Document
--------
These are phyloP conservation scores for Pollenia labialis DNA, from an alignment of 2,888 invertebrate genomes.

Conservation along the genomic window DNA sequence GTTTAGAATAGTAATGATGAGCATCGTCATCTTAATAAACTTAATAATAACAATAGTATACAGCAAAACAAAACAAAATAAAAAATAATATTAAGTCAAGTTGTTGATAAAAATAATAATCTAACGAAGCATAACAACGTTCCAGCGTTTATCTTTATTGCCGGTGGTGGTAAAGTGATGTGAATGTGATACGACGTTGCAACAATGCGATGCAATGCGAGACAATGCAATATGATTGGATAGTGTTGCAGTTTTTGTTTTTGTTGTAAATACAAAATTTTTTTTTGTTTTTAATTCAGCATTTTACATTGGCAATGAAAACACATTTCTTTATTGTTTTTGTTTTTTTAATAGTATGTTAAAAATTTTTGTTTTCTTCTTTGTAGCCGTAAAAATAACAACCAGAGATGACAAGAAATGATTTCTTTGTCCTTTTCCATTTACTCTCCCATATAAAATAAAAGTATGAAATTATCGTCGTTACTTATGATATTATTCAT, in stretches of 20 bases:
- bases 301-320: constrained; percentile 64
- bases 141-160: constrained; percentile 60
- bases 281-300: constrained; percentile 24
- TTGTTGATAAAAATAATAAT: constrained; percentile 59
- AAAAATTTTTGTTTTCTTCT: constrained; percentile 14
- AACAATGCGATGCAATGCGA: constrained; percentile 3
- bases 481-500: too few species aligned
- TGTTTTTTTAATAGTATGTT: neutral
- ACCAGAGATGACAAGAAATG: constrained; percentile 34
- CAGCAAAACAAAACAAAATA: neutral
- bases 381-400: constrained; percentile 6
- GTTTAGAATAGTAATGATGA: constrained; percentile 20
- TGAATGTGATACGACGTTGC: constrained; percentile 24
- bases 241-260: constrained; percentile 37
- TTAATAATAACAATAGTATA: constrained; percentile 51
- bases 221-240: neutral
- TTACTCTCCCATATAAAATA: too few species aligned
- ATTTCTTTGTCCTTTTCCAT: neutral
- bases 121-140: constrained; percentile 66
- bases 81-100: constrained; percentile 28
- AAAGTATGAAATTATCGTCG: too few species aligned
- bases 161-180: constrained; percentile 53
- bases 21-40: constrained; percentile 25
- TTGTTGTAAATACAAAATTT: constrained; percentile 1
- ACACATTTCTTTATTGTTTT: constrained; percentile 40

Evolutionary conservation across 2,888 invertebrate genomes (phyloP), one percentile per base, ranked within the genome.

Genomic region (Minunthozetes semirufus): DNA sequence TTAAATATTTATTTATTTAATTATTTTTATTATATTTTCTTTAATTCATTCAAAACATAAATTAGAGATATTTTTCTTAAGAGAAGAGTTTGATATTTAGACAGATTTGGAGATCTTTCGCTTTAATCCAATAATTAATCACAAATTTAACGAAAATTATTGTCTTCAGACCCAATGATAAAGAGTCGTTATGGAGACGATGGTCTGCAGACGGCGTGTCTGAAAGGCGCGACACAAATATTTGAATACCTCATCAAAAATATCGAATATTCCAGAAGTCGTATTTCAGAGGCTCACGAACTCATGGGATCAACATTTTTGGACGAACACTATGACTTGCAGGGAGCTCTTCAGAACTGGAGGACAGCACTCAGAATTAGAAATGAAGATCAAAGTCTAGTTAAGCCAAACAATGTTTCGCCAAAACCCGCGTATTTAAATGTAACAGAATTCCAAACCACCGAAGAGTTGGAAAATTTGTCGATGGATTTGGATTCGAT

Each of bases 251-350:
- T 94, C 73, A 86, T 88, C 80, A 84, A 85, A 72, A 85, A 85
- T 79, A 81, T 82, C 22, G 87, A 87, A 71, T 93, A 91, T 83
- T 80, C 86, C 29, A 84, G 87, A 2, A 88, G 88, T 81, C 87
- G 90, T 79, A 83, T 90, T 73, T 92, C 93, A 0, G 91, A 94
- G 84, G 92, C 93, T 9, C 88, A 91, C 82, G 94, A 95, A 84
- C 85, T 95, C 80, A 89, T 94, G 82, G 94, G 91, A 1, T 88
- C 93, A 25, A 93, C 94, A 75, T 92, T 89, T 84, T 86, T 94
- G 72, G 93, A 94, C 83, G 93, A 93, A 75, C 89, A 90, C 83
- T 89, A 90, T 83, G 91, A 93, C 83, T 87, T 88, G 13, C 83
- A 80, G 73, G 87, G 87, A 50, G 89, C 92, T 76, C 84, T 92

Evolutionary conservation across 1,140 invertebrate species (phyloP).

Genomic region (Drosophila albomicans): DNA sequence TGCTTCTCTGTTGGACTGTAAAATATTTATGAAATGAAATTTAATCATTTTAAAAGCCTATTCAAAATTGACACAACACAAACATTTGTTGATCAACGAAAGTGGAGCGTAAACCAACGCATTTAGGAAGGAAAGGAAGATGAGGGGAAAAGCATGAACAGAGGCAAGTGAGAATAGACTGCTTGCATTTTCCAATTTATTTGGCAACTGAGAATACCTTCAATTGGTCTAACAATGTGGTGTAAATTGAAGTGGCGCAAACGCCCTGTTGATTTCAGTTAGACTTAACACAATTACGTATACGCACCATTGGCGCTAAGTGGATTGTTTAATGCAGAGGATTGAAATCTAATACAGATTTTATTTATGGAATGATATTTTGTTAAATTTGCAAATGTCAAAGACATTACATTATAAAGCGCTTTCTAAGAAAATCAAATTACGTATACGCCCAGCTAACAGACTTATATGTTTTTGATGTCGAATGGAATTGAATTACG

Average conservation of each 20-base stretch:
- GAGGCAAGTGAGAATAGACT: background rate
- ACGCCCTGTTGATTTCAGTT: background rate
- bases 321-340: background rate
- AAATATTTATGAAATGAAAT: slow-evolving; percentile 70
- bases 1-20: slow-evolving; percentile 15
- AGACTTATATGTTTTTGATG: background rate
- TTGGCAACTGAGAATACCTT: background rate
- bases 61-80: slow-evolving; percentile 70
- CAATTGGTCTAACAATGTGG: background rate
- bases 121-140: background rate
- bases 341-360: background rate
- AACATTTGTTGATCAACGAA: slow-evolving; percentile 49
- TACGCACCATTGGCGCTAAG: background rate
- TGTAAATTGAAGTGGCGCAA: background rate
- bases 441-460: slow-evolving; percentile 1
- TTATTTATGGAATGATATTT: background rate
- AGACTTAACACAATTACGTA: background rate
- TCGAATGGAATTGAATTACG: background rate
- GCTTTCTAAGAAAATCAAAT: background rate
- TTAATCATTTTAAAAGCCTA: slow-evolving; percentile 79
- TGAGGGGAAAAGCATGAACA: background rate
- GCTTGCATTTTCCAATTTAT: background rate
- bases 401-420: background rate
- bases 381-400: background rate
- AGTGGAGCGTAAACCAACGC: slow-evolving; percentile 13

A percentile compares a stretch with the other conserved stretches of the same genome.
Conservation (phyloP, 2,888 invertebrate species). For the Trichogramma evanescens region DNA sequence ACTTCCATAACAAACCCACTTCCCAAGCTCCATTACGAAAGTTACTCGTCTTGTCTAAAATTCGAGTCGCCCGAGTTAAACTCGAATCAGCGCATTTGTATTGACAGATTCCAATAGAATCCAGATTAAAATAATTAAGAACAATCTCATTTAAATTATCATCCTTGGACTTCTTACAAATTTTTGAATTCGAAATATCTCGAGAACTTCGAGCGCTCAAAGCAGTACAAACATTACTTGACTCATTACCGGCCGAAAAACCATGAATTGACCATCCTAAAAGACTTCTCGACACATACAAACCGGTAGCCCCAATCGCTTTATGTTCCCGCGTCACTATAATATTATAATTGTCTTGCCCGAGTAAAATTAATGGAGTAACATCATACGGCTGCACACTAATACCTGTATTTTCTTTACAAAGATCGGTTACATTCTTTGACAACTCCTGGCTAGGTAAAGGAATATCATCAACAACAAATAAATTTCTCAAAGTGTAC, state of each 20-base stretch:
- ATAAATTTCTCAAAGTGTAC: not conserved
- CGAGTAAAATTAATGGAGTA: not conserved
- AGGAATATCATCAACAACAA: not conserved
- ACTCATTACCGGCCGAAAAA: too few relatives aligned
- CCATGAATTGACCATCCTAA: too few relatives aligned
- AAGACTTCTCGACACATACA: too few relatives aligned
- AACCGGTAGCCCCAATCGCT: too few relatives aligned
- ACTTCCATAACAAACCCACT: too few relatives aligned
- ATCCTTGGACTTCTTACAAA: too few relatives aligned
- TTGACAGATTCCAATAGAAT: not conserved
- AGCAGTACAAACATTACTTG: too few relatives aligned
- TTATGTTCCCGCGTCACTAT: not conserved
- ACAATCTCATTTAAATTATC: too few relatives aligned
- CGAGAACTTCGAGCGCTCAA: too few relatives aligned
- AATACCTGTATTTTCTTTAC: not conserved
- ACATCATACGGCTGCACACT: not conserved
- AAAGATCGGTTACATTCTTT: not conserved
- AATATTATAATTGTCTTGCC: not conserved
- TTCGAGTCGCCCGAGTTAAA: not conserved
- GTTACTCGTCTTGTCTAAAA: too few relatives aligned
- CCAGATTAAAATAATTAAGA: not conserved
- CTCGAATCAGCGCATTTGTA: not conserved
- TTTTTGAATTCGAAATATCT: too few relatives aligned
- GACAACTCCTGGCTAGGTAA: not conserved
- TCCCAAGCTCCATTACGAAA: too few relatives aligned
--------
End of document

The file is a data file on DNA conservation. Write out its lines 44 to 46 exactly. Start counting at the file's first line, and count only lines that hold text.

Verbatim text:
- GAGGCAAGTGAGAATAGACT: background rate
- ACGCCCTGTTGATTTCAGTT: background rate
- bases 321-340: background rate